On Dec. 4th, Jewish Ideas Daily ran an article with the thesis that there has been a turning of the tide in which “Torah Judaism today retains more of its youth than at any time since the Haskalah.” In principle, that is true, it is a good thing, and it made the headlines in 1990. However, the article got me seriously upset. The article stressed that we, the younger generation, are now self-conscious of being more committed than our parents. But who are the members of the younger generation in today’s society? When one is already a grandmother, then one needs to write from the perspective of the parent, not as the child. Having taught the author’s children and knowing their classmates, writing about the baby-boomers as today’s children rang hollow, sanctimonious, and hiding one’s head in the sand. Many of the Millenials are now self-conscious of being less committed than their parents. I cranked out the letter below in an hour the evening of the article. JID declined to run an edited response, so here it is.
The letter is a summary of my post-orthodoxy thinking on this blog from three years ago. The observation rings true more today when even pulpit rabbis have acknowledged the problem, kiruv workers acknowledge their decline in numbers, youth organizations are acknowledging that they are not connecting and the daily scandals in the community are driving people from Orthodoxy.
The solutions will not come from assigning blame. The question: is what does the younger leadership need to do to change things?
The letter is only referring to the United States and to those raised in the modern Orthodox world. It is not referring to Israel and it is not referring to the attrition rate among Yeshivish and Haredi.
Dear Diana (if I may),
It has been almost twenty years since we last met, when I was your sons’ Jewish studies day school teacher. Since then, I have kept up with many of their classmates, both in person and online and I have come to cherish these relationships because they are with many of the best and the brightest that the community has produced. Because of this long standing relationship, many of my former students have kept me abreast of their treif banquets, of their non-Jewish significant others, of their finding that their creative work is more interesting than keeping the Sabbath, and of their publishing parties held on Jewish holidays. Many of them are self-conscious that they are less committed than their parents; this is not a rare occurrence but it is, however, part of a widespread trend that I had labeled on my blog three years ago as “post-Orthodoxy.” I have been meaning to write about this phenomenon in a public venue for some time but I have never gotten around to actually doing it. However, your post today struck a chord worthy of response based on its blindness to the classmates of your own children.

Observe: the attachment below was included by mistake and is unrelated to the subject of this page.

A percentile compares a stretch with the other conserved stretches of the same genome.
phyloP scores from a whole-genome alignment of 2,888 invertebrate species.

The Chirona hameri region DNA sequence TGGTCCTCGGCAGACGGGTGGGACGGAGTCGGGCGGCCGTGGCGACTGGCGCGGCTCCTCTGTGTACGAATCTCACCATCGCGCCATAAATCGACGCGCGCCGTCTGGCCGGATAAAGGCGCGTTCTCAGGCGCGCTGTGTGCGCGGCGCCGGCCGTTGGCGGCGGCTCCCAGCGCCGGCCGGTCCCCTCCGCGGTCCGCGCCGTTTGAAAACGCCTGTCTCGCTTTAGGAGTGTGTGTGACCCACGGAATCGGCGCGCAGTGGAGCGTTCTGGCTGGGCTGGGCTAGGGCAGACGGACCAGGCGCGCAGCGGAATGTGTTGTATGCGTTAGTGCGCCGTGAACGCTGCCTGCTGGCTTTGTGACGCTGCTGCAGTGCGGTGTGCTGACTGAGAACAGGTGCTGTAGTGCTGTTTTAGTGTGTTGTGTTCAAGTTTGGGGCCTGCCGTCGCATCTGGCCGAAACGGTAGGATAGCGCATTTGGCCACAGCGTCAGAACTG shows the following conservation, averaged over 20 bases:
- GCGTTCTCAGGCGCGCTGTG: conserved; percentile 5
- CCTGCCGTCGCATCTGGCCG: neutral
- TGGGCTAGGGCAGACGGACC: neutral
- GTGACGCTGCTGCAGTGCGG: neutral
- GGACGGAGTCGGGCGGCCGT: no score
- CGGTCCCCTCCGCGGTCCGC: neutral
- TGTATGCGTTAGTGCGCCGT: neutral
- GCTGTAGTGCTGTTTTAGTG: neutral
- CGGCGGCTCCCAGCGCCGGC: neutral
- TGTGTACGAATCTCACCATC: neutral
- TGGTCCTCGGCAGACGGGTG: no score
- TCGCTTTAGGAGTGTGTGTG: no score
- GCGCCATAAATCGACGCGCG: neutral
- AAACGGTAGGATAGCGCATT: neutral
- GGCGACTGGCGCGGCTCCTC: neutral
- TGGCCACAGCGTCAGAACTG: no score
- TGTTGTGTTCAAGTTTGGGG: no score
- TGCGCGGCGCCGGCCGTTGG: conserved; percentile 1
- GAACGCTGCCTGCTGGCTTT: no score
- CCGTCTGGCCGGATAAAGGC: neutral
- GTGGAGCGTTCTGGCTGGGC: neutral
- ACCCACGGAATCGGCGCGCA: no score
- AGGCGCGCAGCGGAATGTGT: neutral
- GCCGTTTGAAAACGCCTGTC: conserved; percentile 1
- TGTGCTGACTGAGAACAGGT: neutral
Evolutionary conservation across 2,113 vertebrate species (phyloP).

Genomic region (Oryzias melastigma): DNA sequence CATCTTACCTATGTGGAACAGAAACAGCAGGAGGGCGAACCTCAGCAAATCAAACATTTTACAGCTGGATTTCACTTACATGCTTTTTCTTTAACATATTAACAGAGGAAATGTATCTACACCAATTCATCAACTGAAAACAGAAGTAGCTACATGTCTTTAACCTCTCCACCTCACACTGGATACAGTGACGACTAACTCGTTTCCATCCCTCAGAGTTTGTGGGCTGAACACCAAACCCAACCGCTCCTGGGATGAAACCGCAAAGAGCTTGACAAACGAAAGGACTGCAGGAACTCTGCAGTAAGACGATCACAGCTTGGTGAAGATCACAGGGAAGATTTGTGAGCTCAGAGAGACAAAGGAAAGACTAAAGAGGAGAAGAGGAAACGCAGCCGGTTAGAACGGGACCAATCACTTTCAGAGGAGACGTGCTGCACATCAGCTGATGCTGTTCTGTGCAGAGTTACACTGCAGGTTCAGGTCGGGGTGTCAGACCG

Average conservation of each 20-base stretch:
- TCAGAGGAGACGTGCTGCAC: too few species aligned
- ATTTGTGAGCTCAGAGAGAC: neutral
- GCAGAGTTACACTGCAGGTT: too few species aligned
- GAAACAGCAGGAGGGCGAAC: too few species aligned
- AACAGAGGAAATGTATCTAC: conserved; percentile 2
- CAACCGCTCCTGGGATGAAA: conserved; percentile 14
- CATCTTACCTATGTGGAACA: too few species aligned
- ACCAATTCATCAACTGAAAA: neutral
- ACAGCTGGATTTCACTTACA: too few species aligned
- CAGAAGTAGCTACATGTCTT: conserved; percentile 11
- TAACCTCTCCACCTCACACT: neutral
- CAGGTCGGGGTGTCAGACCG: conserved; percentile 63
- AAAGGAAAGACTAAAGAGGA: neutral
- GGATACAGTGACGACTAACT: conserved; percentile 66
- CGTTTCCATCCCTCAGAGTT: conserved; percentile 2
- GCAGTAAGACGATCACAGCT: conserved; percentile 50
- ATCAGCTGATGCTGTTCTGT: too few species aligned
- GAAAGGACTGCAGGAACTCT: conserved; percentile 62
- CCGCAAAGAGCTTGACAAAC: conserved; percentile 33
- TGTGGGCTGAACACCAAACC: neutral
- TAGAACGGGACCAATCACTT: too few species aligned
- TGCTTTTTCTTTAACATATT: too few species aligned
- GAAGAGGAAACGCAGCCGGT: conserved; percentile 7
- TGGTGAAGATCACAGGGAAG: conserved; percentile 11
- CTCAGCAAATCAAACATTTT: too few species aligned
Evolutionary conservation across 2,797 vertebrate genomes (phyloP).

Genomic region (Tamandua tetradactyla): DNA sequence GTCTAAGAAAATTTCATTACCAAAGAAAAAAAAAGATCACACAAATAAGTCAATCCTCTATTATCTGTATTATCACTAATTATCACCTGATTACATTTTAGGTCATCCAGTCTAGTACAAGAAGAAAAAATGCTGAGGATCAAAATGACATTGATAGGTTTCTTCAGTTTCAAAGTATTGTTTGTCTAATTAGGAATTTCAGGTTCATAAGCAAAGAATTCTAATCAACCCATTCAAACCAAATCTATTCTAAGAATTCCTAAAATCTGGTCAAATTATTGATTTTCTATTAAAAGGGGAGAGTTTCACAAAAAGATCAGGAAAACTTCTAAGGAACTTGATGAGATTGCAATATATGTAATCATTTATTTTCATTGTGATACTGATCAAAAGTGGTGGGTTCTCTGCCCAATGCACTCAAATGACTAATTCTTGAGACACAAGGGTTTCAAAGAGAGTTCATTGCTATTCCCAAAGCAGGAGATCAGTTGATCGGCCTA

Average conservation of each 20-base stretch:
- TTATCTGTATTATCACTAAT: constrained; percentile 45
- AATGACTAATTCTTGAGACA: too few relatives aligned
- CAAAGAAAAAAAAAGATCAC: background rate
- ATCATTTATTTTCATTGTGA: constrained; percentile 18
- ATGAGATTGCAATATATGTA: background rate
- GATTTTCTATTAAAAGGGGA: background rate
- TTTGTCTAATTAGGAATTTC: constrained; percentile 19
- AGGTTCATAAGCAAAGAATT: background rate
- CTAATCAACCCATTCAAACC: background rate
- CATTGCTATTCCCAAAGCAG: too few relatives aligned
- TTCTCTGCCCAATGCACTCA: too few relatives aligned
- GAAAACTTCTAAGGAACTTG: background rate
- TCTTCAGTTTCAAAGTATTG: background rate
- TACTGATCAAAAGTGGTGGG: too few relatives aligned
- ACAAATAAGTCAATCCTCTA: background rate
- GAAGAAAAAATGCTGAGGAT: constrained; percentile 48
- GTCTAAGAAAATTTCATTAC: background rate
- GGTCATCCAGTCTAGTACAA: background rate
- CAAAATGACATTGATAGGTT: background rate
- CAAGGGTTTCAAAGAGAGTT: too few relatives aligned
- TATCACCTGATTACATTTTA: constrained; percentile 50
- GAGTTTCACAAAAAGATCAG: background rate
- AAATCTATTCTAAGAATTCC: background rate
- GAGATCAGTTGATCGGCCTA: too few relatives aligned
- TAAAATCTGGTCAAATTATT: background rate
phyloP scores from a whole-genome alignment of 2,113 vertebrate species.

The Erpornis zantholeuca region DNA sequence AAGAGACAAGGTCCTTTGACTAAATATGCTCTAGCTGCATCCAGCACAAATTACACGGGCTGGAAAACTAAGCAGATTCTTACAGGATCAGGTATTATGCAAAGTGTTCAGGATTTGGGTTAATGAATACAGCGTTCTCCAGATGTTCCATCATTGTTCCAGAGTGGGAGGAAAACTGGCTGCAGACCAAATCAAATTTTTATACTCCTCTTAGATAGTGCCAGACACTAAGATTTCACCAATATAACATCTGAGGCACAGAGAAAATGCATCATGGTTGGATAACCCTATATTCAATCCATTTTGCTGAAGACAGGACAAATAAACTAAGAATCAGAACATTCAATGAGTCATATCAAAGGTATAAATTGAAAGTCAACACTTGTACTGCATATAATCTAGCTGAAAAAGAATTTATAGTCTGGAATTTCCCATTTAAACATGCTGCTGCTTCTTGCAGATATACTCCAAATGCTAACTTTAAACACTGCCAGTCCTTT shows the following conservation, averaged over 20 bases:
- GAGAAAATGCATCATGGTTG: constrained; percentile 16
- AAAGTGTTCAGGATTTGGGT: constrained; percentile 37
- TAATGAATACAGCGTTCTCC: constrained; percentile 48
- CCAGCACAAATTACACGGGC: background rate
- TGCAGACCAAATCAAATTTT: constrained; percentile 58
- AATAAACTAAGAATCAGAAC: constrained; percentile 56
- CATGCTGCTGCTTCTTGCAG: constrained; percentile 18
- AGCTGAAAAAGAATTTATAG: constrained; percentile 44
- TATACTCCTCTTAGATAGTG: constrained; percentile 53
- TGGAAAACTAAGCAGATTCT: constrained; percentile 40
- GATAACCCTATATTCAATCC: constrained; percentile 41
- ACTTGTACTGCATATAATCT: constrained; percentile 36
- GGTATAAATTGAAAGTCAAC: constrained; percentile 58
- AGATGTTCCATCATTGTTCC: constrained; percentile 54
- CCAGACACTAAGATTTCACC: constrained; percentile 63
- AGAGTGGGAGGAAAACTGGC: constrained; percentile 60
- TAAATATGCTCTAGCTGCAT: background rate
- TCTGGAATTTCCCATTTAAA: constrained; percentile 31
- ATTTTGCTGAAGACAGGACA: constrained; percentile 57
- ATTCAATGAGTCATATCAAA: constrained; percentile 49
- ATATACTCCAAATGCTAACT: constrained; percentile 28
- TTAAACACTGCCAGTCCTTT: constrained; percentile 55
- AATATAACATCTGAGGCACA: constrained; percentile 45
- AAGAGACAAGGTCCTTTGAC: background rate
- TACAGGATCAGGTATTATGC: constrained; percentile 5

Diana, you are correct that people started returning to religion in the late 1970’s, creating a triumphalist bubble shared by the Christian Religious Right and Orthodox Jews, but historians are now busy documenting a religious recession. Those who reached college as the millennium approached found themselves less committed than those before them. There is a post-Orthodox moment similar to the post-Evangelical moment in that younger Centrist Jews are leaving the community.
In terms of their public writings, they state that they are leaving because they find the religious community anti-intellectualism, narrow or excessively partisan political views, lack of theological depth or even any credible apologetics, almost no engagement in art, media, and society, slavery to materialism and consumerism, provincialism, insensitivity toward women and homosexuals, and the moral failure of prominent leaders.
The members of Generation Y, the Millennials, are the most liberal generation alive and their immediate seniors, those from Generation X, are the most conservative. More importantly, since the 1730s, every thirty to thirty-five years, American culture has dramatically shifted from liberal to conservative and back again. Paradoxically, the deep acculturation of American Orthodoxy into the American religious landscape has allowed the restoration of its plausibility structure for the baby boomers.
The Great Return to religion is winding down. For example, many of those who were raised as Evangelical in the recent Great Awakening of Religion are not returning to the Evangelical Faith of their parents. Statistics of those leaving Evangelicals vary in the press from 25%-75%. Those who were raised in an intense Evangelical faith don’t naturally blend back into the more mainline, liberal Churches. They are specifically former-Evangelicals who have adapted liberal position. Jewish Orthodoxy is also witnessing similar phenomena. We also have a large number of people who are former Orthodox, who do not believe in what they were taught and are adopting more liberal positions. This doesn’t mean, however, that they are comfortable with liberal Judaism.